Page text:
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The thing that comes to mind is that in my truck it took building 5 boxes to get the TC sounds LMSr12 to sound decent. The last were were all sealed with each on dropping the system Q from .71 to .65, to .60. Each one was a dramatic change and I switched back and forth all night some boxes 3 times. I can pick any one of them out 10 out of 10 times. Its hard to believe that was an EQ issue going from a 1 cubic ft box to a 1.4 then to a 1.75....all sealed. The first 2 boxes were ported and sounded really bad. I could see the ported ones boosting the vent tuning frequency 10-12db causing that issue but the sealed boxes? Not so much.

I respect your education so I will chew on it.

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Old 3rd September 2013, 04:00 PM   #5
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Without generalizing, I would say 5th. A folded horn SUBWOOFER ONLY is meant to facilitate a superbly efficient transfer of bass energy to the room/space. Of course, with exceptions, they are not intended for subtlety or nuance like a sealed or transmission line enclosure is. They also must be designed bang on, otherwise you end up with what you're describing: your horn cuts off far above where you expect it to because it's either not long enough, or was improperly flared to the correct cross-section. This has little to do with EQ: you cannot EQ a horn subwoofer to perform beyond its capabilities below its cut off frequency. You can add as much as you want down there, but you're just squeezing the stone harder to get more water. That said: if you design a horn properly, it can be made to fit your application be it sound quality or simply impact and extension.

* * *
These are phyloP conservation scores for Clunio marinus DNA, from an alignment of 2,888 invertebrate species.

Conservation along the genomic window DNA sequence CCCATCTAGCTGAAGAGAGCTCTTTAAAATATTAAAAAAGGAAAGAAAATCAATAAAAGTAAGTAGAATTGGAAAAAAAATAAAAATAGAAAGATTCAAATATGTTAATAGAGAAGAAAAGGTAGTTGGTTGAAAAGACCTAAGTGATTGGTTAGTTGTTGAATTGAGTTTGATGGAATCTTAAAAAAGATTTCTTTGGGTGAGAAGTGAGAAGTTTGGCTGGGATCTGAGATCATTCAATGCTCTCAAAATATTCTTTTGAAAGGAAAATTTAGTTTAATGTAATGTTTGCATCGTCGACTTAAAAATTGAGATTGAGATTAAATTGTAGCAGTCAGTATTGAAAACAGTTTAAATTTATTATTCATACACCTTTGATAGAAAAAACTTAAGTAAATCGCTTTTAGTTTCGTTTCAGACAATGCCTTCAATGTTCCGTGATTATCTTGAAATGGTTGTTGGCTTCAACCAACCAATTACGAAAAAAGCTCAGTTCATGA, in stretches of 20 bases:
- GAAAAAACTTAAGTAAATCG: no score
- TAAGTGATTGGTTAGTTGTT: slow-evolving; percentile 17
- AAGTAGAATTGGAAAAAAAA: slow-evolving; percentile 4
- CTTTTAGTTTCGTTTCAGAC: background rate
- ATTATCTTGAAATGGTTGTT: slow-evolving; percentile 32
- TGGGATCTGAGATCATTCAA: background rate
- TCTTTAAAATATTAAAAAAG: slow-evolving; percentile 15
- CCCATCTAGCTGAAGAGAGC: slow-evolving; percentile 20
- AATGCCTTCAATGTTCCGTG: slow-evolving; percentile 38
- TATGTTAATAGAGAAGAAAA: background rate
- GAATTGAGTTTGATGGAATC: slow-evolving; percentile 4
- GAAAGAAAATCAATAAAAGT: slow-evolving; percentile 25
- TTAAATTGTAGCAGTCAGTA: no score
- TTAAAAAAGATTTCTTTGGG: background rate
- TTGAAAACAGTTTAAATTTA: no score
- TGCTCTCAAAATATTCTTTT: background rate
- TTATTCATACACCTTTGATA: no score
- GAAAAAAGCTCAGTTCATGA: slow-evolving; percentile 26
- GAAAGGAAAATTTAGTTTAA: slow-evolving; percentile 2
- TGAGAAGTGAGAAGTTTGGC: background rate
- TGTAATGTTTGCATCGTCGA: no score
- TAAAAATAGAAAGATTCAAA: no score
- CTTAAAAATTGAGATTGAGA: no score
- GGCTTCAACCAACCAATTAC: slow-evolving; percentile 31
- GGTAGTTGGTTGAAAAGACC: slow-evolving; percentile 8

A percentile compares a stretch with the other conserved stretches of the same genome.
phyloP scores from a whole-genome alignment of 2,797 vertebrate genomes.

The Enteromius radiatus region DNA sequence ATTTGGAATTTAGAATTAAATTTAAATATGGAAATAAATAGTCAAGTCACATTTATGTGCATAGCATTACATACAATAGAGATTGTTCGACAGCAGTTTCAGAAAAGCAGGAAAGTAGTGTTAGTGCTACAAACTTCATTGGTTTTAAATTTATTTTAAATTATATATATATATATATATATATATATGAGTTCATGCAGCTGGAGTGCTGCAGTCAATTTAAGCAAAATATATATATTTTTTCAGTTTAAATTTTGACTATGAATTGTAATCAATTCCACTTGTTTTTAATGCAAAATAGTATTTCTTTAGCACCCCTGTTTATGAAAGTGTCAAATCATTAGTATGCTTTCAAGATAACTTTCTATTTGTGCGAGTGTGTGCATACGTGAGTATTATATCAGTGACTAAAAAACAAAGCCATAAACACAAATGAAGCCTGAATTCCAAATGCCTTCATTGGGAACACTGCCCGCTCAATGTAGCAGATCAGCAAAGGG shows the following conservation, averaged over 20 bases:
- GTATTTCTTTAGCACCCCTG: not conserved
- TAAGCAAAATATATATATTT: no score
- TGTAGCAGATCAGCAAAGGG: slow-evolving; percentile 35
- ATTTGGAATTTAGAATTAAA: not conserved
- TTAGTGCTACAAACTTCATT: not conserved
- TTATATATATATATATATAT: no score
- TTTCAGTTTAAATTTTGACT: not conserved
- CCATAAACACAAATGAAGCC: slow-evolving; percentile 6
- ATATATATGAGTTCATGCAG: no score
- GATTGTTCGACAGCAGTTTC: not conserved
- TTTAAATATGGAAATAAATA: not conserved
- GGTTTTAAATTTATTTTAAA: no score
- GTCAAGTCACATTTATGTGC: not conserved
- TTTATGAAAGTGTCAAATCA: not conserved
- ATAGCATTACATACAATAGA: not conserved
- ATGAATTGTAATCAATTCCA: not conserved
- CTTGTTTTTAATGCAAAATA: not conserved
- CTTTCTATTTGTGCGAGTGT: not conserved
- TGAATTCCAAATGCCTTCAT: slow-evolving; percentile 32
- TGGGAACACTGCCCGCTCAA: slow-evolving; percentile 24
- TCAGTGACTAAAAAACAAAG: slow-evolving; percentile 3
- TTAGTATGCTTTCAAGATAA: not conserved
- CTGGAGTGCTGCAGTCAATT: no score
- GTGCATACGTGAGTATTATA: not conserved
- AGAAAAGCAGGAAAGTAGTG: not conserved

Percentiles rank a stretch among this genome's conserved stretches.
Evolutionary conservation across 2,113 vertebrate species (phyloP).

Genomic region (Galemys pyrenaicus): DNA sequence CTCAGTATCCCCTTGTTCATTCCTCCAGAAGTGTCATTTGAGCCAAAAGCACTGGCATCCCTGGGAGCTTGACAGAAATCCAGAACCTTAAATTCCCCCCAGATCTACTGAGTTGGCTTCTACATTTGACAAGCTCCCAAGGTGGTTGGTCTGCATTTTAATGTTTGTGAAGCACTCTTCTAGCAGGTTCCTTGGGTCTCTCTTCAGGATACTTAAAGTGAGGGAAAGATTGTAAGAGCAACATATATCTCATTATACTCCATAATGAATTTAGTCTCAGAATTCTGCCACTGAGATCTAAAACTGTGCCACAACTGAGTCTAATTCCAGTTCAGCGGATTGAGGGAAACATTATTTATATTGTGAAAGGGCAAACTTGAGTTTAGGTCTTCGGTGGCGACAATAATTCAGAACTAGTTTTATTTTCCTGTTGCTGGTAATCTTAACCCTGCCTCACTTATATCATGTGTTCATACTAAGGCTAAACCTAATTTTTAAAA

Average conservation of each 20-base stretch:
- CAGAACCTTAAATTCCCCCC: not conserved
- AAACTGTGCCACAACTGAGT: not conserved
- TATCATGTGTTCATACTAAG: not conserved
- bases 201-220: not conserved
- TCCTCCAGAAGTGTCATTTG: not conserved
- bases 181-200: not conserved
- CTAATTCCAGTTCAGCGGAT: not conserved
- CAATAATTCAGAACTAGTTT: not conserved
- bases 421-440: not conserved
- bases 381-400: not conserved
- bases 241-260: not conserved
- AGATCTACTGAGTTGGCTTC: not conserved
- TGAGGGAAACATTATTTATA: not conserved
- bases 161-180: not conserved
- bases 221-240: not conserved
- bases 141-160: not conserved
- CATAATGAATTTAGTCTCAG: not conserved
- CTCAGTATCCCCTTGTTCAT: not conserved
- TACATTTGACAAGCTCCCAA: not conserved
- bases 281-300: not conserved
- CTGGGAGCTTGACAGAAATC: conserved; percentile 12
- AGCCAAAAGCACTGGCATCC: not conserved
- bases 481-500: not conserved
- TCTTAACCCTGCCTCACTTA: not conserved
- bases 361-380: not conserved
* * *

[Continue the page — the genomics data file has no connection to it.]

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Old 3rd September 2013, 04:55 PM   #6